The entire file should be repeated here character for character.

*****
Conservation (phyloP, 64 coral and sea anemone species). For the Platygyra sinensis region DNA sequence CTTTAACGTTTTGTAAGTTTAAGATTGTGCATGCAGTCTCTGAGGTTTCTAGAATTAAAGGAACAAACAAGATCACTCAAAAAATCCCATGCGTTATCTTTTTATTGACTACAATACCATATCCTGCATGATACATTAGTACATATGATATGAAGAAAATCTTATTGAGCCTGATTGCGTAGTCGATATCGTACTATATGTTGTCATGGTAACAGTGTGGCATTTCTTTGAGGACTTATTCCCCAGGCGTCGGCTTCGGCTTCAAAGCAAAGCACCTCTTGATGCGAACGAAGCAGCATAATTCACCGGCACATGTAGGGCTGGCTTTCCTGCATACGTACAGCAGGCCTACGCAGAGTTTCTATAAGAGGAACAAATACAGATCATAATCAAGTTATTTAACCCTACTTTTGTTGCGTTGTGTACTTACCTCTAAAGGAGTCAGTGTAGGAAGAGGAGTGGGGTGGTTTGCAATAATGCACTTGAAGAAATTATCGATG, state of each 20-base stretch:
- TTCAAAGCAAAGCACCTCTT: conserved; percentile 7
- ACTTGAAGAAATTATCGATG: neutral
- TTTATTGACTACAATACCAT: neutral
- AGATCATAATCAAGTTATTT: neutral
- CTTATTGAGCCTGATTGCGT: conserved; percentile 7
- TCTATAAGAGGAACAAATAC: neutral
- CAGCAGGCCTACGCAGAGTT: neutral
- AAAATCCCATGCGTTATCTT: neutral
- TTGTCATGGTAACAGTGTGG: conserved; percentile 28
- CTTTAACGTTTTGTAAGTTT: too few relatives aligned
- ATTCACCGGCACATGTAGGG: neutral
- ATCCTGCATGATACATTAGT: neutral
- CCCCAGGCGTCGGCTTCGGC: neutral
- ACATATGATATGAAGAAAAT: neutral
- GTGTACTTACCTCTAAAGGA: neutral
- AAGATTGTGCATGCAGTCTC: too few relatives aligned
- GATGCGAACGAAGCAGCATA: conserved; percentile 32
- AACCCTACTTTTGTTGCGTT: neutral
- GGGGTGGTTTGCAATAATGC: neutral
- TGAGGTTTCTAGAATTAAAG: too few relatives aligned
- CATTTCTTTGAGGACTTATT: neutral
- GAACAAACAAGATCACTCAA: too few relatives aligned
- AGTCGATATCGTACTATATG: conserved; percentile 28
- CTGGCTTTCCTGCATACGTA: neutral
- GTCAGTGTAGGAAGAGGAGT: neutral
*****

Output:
Conservation (phyloP, 64 coral and sea anemone species). For the Platygyra sinensis region DNA sequence CTTTAACGTTTTGTAAGTTTAAGATTGTGCATGCAGTCTCTGAGGTTTCTAGAATTAAAGGAACAAACAAGATCACTCAAAAAATCCCATGCGTTATCTTTTTATTGACTACAATACCATATCCTGCATGATACATTAGTACATATGATATGAAGAAAATCTTATTGAGCCTGATTGCGTAGTCGATATCGTACTATATGTTGTCATGGTAACAGTGTGGCATTTCTTTGAGGACTTATTCCCCAGGCGTCGGCTTCGGCTTCAAAGCAAAGCACCTCTTGATGCGAACGAAGCAGCATAATTCACCGGCACATGTAGGGCTGGCTTTCCTGCATACGTACAGCAGGCCTACGCAGAGTTTCTATAAGAGGAACAAATACAGATCATAATCAAGTTATTTAACCCTACTTTTGTTGCGTTGTGTACTTACCTCTAAAGGAGTCAGTGTAGGAAGAGGAGTGGGGTGGTTTGCAATAATGCACTTGAAGAAATTATCGATG, state of each 20-base stretch:
- TTCAAAGCAAAGCACCTCTT: conserved; percentile 7
- ACTTGAAGAAATTATCGATG: neutral
- TTTATTGACTACAATACCAT: neutral
- AGATCATAATCAAGTTATTT: neutral
- CTTATTGAGCCTGATTGCGT: conserved; percentile 7
- TCTATAAGAGGAACAAATAC: neutral
- CAGCAGGCCTACGCAGAGTT: neutral
- AAAATCCCATGCGTTATCTT: neutral
- TTGTCATGGTAACAGTGTGG: conserved; percentile 28
- CTTTAACGTTTTGTAAGTTT: too few relatives aligned
- ATTCACCGGCACATGTAGGG: neutral
- ATCCTGCATGATACATTAGT: neutral
- CCCCAGGCGTCGGCTTCGGC: neutral
- ACATATGATATGAAGAAAAT: neutral
- GTGTACTTACCTCTAAAGGA: neutral
- AAGATTGTGCATGCAGTCTC: too few relatives aligned
- GATGCGAACGAAGCAGCATA: conserved; percentile 32
- AACCCTACTTTTGTTGCGTT: neutral
- GGGGTGGTTTGCAATAATGC: neutral
- TGAGGTTTCTAGAATTAAAG: too few relatives aligned
- CATTTCTTTGAGGACTTATT: neutral
- GAACAAACAAGATCACTCAA: too few relatives aligned
- AGTCGATATCGTACTATATG: conserved; percentile 28
- CTGGCTTTCCTGCATACGTA: neutral
- GTCAGTGTAGGAAGAGGAGT: neutral